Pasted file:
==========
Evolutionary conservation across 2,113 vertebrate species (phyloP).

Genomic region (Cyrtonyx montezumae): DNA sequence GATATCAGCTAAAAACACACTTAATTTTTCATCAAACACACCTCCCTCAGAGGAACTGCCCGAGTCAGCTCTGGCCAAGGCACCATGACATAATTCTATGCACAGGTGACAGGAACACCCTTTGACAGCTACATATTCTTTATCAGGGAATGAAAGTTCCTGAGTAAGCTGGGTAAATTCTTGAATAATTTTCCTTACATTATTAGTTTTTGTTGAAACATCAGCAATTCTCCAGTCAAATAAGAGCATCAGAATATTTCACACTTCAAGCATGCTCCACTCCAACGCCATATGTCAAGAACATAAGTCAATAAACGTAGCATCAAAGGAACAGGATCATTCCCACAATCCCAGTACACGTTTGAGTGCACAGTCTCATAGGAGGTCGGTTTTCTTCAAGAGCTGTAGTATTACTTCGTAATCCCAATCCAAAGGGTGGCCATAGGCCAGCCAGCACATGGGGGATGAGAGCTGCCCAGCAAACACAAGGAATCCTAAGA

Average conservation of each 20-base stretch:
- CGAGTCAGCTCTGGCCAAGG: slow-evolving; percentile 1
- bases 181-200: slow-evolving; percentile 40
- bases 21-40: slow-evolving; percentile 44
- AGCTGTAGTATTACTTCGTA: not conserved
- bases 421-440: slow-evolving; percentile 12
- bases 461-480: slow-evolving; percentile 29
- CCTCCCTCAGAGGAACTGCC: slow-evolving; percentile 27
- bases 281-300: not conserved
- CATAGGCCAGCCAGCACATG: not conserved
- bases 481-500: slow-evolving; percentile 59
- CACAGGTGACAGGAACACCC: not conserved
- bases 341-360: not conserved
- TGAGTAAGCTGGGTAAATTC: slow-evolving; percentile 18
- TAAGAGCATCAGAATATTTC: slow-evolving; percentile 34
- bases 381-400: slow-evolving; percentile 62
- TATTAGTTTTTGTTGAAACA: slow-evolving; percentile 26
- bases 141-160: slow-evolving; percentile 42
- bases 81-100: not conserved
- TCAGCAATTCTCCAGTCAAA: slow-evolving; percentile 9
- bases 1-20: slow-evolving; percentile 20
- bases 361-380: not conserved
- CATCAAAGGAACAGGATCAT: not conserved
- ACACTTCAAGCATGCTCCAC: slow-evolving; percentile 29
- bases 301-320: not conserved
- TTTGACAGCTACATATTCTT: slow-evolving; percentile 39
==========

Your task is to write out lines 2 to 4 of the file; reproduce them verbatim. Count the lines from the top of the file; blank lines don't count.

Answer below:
Genomic region (Cyrtonyx montezumae): DNA sequence GATATCAGCTAAAAACACACTTAATTTTTCATCAAACACACCTCCCTCAGAGGAACTGCCCGAGTCAGCTCTGGCCAAGGCACCATGACATAATTCTATGCACAGGTGACAGGAACACCCTTTGACAGCTACATATTCTTTATCAGGGAATGAAAGTTCCTGAGTAAGCTGGGTAAATTCTTGAATAATTTTCCTTACATTATTAGTTTTTGTTGAAACATCAGCAATTCTCCAGTCAAATAAGAGCATCAGAATATTTCACACTTCAAGCATGCTCCACTCCAACGCCATATGTCAAGAACATAAGTCAATAAACGTAGCATCAAAGGAACAGGATCATTCCCACAATCCCAGTACACGTTTGAGTGCACAGTCTCATAGGAGGTCGGTTTTCTTCAAGAGCTGTAGTATTACTTCGTAATCCCAATCCAAAGGGTGGCCATAGGCCAGCCAGCACATGGGGGATGAGAGCTGCCCAGCAAACACAAGGAATCCTAAGA

Average conservation of each 20-base stretch:
- CGAGTCAGCTCTGGCCAAGG: slow-evolving; percentile 1